Nausea, vomiting, fever, abdominal pain, and diarrhea typically manifest the dis-ease. The symptoms can also be a very painful abdomen, abdominal distention, lack of appetite, depression, dehydration, a ‘hunched up’ posture, vomiting, diarrhea and yellow, greasy stool. Fever often accompanies these symptoms. If the attack is severe, acute shock, depression, and death may occur. Laboratory tests usually reveal an elevated white blood cell count; however, many other things besides pancreatitis may also cause an elevated white blood cell count. The elevation of pancreatic enzymes in the blood is probably the most helpful criteria in detecting pancreatic dis-ease, but some dogs with pancreatitis will have normal levels.
Will my dog recover?
Recovery depends on the extent of the dis-ease when presented and a favorable response to any initial therapy. Dogs that present with shock and depression have a more guarded prognosis. Most of the mild forms of pancreatitis have a good prognosis for full recovery if diet modifications are made.
The successful alleviation and restoration of the body to wellness of pancreatitis will depend on early detection and prompt therapy. Resting the pancreas from its role in digestion by fasting the dog is one the best therapies for a sudden, acute form of the dis-ease. The only way to “turn off” the pancreas so it can rest is to withhold all food for a couple of days.Â In more severe or chronic cases, even water is withheld for a day or two and is accompanied by intravenous fluids to maintain normal fluid and electrolyte balance. In addition, the inflammation should be addressed and of course, natural remedies as alternatives to prescription medication are available and most effective.
When breaking the fast, veterinarians will recommend you feed what they call a “bland diet” of cooked rice and boiled chicken. Please note that while this may be a “bland diet” and very easy on a human/omnivore’s digestive system it is by no means easy for a dog/carnivore to digest and in reality may only make matters worse.
Dogs, being carnivores were designed to eat meat, bones and organs in their RAW state. They are not equipped with the right kind of enzymes necessary to pre-digest, let alone digest cooked meats and/or grains (Yes, rice is a grain) or vegetables. The easiest foods for a dog to digest under any circumstances (sick or healthy) is RAW meat, organs and bones. The carnivores digestive system is designed to digest raw meat and bones very quickly and they do not require their pancreas to tax its self in producing extra enzymes or robbing enzymes from other organs in an attempt to digest something it was never intended to digest in the first place. Cooked food and grains (vegetables too) have to remain in the dog’s stomach and intestines for many hours in order to ferment and break down before they can ever be digested. This is extremely taxing to the digestive system.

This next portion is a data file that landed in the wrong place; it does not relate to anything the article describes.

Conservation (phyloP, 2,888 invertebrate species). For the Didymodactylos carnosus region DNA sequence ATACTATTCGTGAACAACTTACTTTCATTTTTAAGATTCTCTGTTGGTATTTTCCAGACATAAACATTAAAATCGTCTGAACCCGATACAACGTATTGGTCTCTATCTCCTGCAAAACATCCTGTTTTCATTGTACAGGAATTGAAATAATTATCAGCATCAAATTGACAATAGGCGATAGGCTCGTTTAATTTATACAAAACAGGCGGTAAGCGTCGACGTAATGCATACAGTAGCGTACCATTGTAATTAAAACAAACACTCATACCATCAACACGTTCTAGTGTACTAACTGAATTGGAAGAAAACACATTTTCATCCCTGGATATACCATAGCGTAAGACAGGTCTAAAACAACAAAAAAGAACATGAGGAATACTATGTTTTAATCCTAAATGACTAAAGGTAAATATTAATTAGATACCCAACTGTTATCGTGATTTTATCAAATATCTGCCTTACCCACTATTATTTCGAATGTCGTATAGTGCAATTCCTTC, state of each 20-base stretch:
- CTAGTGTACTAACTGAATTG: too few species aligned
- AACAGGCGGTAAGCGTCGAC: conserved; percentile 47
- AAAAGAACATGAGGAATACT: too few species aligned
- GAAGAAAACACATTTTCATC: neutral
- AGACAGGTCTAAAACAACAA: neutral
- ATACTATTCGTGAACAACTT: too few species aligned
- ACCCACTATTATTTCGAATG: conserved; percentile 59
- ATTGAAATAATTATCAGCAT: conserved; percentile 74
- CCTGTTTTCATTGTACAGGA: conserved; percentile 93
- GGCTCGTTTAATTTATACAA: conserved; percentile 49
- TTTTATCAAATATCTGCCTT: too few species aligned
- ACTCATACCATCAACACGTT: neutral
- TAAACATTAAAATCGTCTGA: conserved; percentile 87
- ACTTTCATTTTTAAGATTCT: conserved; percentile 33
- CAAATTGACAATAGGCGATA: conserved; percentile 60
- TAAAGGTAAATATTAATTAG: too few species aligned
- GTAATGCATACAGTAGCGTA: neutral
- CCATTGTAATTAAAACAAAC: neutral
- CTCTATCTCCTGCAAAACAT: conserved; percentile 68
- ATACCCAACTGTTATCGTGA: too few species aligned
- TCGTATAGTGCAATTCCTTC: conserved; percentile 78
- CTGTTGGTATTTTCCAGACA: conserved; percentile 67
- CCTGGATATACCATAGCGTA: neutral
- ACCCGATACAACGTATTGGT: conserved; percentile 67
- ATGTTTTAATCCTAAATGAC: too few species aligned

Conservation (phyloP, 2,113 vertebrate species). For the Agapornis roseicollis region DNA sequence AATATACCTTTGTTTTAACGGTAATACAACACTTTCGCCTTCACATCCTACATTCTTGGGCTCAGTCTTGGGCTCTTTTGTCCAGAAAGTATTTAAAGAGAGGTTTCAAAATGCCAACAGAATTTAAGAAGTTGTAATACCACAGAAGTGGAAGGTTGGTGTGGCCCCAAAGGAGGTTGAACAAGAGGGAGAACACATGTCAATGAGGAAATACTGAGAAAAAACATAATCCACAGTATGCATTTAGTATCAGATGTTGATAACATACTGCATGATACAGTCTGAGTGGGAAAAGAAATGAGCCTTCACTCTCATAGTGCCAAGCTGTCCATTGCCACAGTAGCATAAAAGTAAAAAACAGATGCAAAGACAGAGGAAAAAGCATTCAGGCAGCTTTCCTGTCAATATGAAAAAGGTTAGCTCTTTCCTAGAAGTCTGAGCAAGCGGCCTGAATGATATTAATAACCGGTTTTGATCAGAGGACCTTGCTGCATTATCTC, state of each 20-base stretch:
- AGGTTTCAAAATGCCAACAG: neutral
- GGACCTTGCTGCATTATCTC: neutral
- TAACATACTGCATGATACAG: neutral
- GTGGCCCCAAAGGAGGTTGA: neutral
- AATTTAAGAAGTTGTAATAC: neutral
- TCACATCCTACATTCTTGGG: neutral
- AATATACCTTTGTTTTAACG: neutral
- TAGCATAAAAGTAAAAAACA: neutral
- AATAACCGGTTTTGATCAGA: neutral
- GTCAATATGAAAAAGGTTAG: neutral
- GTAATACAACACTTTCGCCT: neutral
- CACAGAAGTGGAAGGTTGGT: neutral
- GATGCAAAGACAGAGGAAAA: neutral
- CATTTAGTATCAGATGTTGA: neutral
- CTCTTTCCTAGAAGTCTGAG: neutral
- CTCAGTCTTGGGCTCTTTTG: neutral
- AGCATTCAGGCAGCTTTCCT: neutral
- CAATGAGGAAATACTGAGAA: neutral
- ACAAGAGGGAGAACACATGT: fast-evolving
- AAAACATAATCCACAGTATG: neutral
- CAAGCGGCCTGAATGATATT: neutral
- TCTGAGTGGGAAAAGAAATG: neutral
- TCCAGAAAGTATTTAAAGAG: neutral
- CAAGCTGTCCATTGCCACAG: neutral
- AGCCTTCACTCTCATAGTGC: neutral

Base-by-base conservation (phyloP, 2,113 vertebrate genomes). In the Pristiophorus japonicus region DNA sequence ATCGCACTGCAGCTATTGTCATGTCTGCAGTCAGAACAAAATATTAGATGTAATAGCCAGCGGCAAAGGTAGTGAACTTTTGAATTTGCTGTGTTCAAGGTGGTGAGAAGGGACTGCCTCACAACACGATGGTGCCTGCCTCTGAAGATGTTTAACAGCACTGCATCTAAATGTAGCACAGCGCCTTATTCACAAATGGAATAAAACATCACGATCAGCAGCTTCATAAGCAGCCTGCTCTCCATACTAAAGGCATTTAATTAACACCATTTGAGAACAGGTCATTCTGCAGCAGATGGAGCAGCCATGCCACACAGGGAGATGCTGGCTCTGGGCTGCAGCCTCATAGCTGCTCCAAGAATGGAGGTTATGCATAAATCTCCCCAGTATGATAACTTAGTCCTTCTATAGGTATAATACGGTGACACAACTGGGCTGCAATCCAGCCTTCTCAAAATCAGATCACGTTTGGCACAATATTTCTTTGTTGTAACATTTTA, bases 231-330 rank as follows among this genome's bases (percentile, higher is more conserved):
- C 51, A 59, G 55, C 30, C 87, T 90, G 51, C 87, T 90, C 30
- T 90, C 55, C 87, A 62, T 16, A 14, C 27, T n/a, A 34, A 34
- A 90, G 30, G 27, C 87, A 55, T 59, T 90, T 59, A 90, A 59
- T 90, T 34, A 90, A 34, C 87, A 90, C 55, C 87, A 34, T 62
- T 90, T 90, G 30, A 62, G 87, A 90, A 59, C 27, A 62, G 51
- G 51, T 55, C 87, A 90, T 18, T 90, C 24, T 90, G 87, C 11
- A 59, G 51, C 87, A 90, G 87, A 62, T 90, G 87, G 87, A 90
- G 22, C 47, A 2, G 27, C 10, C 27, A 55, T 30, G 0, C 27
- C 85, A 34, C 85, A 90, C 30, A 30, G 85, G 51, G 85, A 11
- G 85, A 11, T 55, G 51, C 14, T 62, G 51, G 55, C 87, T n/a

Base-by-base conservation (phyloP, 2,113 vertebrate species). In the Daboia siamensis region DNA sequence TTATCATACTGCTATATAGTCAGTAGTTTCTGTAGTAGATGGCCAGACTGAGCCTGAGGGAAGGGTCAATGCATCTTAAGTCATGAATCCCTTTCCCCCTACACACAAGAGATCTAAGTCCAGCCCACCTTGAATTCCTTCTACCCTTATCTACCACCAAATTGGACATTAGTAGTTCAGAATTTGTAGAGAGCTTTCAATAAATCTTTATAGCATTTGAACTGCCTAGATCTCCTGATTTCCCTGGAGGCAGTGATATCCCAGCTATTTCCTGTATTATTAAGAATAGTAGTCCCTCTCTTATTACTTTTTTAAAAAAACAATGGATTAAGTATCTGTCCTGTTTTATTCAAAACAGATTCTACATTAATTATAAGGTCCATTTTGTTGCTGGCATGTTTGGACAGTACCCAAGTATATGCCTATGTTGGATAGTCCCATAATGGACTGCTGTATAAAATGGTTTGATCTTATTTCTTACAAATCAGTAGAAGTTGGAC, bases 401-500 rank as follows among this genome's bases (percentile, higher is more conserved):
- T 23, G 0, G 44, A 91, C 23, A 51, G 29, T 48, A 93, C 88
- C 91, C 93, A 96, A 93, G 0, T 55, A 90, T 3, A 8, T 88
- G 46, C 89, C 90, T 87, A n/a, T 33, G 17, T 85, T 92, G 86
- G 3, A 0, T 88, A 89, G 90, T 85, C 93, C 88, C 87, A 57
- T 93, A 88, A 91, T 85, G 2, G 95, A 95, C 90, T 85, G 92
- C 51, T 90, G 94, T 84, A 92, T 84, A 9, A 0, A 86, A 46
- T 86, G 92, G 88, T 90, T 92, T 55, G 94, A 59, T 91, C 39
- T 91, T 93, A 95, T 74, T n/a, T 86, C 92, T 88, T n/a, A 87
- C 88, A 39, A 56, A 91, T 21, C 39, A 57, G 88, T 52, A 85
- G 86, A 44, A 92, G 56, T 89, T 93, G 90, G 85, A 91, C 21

In the case of Pancreatitis, usually, a number of cells that produce the digestive enzymes are destroyed either prior to the attack or due to the attack its self which will cause insufficient digestion of foods to follow. This is known as pancreatic insufficiency and can be aided with the supplementation of enzymes added in the food. If a significant number of cells that produce insulin are destroyed, diabetes mellitus can result and insulin therapy may be needed. In rare cases, adhesions between the abdominal organs may occur as a consequence of pancreatitis. However, most dogs recover with no long-term effects, especially when changes are made to the diet and lifestyle.
Naturopathic/Holistic Recommendations to Prevent and Alleviate Pancreatitis
First and foremost, the diet needs to be a raw, species appropriate (dogs are carnivores) prey model diet of raw meat, bones and organs which the dog is divinely designed to easily digest.